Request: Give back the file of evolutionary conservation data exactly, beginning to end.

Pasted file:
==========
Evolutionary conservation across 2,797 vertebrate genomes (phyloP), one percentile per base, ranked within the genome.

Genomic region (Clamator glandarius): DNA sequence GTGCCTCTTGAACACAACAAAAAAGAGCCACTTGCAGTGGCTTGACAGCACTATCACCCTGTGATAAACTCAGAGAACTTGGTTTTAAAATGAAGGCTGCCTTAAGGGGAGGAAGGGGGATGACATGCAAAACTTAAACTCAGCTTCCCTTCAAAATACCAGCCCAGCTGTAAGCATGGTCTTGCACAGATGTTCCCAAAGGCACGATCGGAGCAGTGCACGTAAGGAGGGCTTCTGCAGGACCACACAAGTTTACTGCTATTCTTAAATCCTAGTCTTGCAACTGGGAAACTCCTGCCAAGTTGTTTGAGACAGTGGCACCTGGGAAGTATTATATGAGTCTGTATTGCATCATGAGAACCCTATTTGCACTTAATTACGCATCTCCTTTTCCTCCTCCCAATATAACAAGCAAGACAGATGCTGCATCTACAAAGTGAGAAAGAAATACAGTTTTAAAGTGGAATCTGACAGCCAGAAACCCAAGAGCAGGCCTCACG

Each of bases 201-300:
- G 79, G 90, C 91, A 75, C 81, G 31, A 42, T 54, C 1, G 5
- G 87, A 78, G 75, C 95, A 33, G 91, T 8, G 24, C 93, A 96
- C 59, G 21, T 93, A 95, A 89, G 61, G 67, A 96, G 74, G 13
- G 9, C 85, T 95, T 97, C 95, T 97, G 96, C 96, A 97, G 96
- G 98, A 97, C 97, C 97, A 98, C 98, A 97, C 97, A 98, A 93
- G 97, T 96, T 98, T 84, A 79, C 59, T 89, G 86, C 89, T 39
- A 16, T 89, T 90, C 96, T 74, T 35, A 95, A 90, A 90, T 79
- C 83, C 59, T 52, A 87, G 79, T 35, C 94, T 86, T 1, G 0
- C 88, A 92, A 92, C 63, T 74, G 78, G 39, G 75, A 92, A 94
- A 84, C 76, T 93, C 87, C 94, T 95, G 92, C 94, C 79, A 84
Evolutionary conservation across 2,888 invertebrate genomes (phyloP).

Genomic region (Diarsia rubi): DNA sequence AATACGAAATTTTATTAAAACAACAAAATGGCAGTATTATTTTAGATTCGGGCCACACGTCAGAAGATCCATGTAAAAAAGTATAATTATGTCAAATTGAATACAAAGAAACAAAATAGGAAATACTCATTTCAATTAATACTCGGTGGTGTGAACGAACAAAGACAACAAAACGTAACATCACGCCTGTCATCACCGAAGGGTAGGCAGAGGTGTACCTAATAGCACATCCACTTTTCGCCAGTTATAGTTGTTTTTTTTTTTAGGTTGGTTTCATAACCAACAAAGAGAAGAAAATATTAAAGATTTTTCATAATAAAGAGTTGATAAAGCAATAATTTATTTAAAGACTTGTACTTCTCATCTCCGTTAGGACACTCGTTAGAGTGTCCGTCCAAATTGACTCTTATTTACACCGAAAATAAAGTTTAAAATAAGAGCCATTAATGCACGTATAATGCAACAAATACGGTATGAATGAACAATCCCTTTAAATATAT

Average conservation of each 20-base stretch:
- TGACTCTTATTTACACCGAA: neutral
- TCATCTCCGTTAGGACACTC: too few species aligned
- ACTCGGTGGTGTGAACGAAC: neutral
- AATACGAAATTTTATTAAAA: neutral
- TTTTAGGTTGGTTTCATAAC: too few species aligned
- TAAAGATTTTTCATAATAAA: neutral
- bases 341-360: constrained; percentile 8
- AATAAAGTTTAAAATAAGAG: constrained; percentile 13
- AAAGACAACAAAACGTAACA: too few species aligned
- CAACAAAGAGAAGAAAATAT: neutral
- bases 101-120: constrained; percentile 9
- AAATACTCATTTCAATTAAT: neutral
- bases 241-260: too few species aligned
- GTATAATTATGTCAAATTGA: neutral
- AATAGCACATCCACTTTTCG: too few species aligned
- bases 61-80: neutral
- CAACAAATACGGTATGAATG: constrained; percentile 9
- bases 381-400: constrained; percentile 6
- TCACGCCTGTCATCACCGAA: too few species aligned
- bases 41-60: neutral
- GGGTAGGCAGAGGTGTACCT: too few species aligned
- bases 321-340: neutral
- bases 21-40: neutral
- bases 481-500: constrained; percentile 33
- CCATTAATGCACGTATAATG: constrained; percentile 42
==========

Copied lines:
Evolutionary conservation across 2,797 vertebrate genomes (phyloP), one percentile per base, ranked within the genome.

Genomic region (Clamator glandarius): DNA sequence GTGCCTCTTGAACACAACAAAAAAGAGCCACTTGCAGTGGCTTGACAGCACTATCACCCTGTGATAAACTCAGAGAACTTGGTTTTAAAATGAAGGCTGCCTTAAGGGGAGGAAGGGGGATGACATGCAAAACTTAAACTCAGCTTCCCTTCAAAATACCAGCCCAGCTGTAAGCATGGTCTTGCACAGATGTTCCCAAAGGCACGATCGGAGCAGTGCACGTAAGGAGGGCTTCTGCAGGACCACACAAGTTTACTGCTATTCTTAAATCCTAGTCTTGCAACTGGGAAACTCCTGCCAAGTTGTTTGAGACAGTGGCACCTGGGAAGTATTATATGAGTCTGTATTGCATCATGAGAACCCTATTTGCACTTAATTACGCATCTCCTTTTCCTCCTCCCAATATAACAAGCAAGACAGATGCTGCATCTACAAAGTGAGAAAGAAATACAGTTTTAAAGTGGAATCTGACAGCCAGAAACCCAAGAGCAGGCCTCACG

Each of bases 201-300:
- G 79, G 90, C 91, A 75, C 81, G 31, A 42, T 54, C 1, G 5
- G 87, A 78, G 75, C 95, A 33, G 91, T 8, G 24, C 93, A 96
- C 59, G 21, T 93, A 95, A 89, G 61, G 67, A 96, G 74, G 13
- G 9, C 85, T 95, T 97, C 95, T 97, G 96, C 96, A 97, G 96
- G 98, A 97, C 97, C 97, A 98, C 98, A 97, C 97, A 98, A 93
- G 97, T 96, T 98, T 84, A 79, C 59, T 89, G 86, C 89, T 39
- A 16, T 89, T 90, C 96, T 74, T 35, A 95, A 90, A 90, T 79
- C 83, C 59, T 52, A 87, G 79, T 35, C 94, T 86, T 1, G 0
- C 88, A 92, A 92, C 63, T 74, G 78, G 39, G 75, A 92, A 94
- A 84, C 76, T 93, C 87, C 94, T 95, G 92, C 94, C 79, A 84
Evolutionary conservation across 2,888 invertebrate genomes (phyloP).

Genomic region (Diarsia rubi): DNA sequence AATACGAAATTTTATTAAAACAACAAAATGGCAGTATTATTTTAGATTCGGGCCACACGTCAGAAGATCCATGTAAAAAAGTATAATTATGTCAAATTGAATACAAAGAAACAAAATAGGAAATACTCATTTCAATTAATACTCGGTGGTGTGAACGAACAAAGACAACAAAACGTAACATCACGCCTGTCATCACCGAAGGGTAGGCAGAGGTGTACCTAATAGCACATCCACTTTTCGCCAGTTATAGTTGTTTTTTTTTTTAGGTTGGTTTCATAACCAACAAAGAGAAGAAAATATTAAAGATTTTTCATAATAAAGAGTTGATAAAGCAATAATTTATTTAAAGACTTGTACTTCTCATCTCCGTTAGGACACTCGTTAGAGTGTCCGTCCAAATTGACTCTTATTTACACCGAAAATAAAGTTTAAAATAAGAGCCATTAATGCACGTATAATGCAACAAATACGGTATGAATGAACAATCCCTTTAAATATAT

Average conservation of each 20-base stretch:
- TGACTCTTATTTACACCGAA: neutral
- TCATCTCCGTTAGGACACTC: too few species aligned
- ACTCGGTGGTGTGAACGAAC: neutral
- AATACGAAATTTTATTAAAA: neutral
- TTTTAGGTTGGTTTCATAAC: too few species aligned
- TAAAGATTTTTCATAATAAA: neutral
- bases 341-360: constrained; percentile 8
- AATAAAGTTTAAAATAAGAG: constrained; percentile 13
- AAAGACAACAAAACGTAACA: too few species aligned
- CAACAAAGAGAAGAAAATAT: neutral
- bases 101-120: constrained; percentile 9
- AAATACTCATTTCAATTAAT: neutral
- bases 241-260: too few species aligned
- GTATAATTATGTCAAATTGA: neutral
- AATAGCACATCCACTTTTCG: too few species aligned
- bases 61-80: neutral
- CAACAAATACGGTATGAATG: constrained; percentile 9
- bases 381-400: constrained; percentile 6
- TCACGCCTGTCATCACCGAA: too few species aligned
- bases 41-60: neutral
- GGGTAGGCAGAGGTGTACCT: too few species aligned
- bases 321-340: neutral
- bases 21-40: neutral
- bases 481-500: constrained; percentile 33
- CCATTAATGCACGTATAATG: constrained; percentile 42